It was dusk when we finally arrived right at the top of the Northwest Angle, at Oak Island in the Lake of the Woods - a vast area of water with some 14,000 islands, pristine nature on an enormous scale. As we swooped in to land, we passed large flocks of pelicans. We docked at the front door of the isolated Angle Inn Lodge. The owners Tony and Debra gave us a warm welcome and settled us down with a cold beer on the jetty to watch the sunset and listen to the astonishing chorus of bird song. Some fellow guests arrived by boat with dinner - a generous load of the delicious local walleye fish.
The next day we flew back across the vast lake to the mouth of the Rainy River. I made a couple of landings on the river, which were interesting to say the least as there were a lot of logs floating in the fast-moving current. At the bank of the river, by Baudet airport, we refuelled. Here we encountered an old Norseman seaplane sadly rotting away on the side of the runway. Our next stop was the Kettle Falls hotel, for lunch. The hotel was built by a timber baron in 1910, right next to a dramatic waterfall. We continued into the Voyageurs National Park, which takes its name from the early voyagers who travelled by canoe in this area to trade furs with the Indian community. We touched down on Crane Lake to refuel at Scott’s Seaplane base, one of the largest and oldest seaplane bases in the state.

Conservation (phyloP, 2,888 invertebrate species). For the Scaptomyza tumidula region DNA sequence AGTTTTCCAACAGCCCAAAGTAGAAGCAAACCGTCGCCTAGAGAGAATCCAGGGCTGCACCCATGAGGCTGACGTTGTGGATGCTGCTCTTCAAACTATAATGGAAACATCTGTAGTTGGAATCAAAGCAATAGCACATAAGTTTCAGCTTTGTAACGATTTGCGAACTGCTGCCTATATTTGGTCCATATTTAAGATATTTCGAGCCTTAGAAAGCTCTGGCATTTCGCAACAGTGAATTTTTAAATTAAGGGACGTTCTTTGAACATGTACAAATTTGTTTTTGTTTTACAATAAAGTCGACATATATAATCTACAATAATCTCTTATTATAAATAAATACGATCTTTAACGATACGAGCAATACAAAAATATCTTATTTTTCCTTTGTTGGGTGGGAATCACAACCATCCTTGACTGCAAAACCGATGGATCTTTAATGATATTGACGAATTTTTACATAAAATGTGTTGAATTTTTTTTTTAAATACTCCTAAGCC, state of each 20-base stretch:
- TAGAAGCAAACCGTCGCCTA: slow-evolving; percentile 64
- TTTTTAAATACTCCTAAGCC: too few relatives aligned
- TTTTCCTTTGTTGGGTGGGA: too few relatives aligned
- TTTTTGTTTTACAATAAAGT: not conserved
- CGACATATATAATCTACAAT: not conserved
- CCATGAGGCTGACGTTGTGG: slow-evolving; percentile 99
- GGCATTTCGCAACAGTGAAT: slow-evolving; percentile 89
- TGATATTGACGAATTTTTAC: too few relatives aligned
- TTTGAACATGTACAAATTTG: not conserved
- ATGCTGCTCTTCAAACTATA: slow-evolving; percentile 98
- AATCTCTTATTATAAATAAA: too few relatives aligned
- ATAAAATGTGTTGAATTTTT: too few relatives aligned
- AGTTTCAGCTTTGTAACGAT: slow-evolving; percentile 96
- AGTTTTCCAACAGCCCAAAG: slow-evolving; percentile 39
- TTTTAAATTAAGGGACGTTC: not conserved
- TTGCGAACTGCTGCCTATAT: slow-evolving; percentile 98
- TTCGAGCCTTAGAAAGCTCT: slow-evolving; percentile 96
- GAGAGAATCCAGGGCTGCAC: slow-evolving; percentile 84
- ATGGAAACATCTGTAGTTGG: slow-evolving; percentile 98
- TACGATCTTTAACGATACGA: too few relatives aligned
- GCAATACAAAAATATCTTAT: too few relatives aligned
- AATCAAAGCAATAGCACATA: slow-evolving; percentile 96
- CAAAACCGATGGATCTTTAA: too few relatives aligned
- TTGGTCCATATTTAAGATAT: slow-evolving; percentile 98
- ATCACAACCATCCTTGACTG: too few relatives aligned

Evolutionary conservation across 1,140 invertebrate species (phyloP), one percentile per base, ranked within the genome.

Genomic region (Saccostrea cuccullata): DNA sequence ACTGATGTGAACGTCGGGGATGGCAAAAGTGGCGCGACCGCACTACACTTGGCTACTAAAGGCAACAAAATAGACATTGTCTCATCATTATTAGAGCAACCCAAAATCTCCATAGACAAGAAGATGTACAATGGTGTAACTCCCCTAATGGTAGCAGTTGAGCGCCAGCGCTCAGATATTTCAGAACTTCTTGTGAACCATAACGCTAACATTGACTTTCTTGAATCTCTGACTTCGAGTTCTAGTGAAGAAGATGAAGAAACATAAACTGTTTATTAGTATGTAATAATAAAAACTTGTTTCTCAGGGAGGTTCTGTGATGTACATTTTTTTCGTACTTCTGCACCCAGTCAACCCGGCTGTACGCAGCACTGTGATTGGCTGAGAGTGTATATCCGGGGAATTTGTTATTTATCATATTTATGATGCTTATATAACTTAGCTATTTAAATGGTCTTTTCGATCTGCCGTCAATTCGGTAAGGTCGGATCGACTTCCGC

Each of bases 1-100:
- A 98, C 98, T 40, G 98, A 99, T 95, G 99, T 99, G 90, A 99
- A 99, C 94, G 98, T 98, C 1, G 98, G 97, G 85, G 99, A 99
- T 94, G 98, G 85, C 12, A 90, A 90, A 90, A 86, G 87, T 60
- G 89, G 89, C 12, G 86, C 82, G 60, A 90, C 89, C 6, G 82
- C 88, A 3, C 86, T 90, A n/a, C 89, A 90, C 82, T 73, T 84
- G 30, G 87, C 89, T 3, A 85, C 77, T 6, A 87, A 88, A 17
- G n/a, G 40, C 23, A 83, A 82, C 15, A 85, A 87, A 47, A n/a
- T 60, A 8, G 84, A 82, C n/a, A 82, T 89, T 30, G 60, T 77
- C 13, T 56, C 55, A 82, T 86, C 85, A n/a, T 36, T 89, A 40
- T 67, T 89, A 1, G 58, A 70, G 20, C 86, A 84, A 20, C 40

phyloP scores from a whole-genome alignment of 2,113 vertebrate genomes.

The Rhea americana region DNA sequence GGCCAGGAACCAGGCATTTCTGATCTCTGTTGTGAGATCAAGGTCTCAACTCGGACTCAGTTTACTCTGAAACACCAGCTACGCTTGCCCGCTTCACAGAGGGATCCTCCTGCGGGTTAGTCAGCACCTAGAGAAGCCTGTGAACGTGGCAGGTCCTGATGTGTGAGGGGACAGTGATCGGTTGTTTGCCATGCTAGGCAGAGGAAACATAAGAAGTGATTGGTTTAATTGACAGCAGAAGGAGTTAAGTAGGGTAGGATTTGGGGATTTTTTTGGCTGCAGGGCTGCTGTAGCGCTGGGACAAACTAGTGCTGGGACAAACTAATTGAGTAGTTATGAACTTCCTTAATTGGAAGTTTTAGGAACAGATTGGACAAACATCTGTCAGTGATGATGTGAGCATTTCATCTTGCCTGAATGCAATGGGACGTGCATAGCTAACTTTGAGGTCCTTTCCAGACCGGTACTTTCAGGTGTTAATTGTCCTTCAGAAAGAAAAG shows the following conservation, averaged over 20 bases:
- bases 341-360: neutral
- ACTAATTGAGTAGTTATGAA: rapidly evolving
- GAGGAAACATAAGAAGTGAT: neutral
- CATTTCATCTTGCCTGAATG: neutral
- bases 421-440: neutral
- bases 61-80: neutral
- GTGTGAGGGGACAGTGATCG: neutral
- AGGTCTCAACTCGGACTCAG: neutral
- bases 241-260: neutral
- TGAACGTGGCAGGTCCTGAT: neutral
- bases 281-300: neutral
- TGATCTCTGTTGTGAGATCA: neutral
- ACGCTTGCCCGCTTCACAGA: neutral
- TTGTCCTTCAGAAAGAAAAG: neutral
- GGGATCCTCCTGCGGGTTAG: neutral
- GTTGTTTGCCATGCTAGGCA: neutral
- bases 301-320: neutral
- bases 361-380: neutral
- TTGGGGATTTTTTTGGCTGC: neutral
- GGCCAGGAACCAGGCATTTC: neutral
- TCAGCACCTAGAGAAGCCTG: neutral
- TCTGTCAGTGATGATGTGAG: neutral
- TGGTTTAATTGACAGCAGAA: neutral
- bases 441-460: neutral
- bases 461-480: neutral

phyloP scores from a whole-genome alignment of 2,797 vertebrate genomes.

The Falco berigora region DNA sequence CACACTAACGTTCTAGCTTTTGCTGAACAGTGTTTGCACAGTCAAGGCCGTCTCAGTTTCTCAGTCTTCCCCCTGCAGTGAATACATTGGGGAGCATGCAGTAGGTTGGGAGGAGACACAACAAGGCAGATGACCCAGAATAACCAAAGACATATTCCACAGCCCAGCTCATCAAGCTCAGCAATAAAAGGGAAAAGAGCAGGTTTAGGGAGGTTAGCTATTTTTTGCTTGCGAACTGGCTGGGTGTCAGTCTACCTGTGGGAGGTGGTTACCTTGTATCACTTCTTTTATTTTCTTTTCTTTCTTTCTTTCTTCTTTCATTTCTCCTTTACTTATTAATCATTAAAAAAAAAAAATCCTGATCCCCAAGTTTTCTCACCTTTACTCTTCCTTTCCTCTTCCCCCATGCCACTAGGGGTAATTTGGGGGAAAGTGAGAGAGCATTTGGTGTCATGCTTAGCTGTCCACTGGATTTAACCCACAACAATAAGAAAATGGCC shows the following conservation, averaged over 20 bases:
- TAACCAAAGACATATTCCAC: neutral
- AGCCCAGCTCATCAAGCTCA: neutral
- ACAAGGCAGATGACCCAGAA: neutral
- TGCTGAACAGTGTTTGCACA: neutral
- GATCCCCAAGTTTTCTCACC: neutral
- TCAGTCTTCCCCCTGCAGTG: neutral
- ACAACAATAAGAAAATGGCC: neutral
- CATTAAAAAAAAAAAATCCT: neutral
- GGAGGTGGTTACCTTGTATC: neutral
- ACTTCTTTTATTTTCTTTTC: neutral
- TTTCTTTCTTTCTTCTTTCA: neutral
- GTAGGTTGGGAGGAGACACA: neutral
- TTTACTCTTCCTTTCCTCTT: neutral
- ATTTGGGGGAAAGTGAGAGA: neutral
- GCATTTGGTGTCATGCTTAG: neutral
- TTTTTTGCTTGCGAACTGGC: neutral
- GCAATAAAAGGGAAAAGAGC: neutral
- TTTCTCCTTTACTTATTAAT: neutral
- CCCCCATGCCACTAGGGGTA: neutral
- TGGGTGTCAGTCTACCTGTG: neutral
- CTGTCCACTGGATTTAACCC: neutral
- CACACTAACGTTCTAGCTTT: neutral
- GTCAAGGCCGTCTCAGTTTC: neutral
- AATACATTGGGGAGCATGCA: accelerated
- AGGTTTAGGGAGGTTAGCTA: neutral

All along, we were looking down at idyllic waterfront properties, counting seaplanes - clearly a very popular way to travel around here. After a while we could distinguish the most popular types from the air: Piper Cub; C180; C185; DHC Beaver; and Aviat Husky.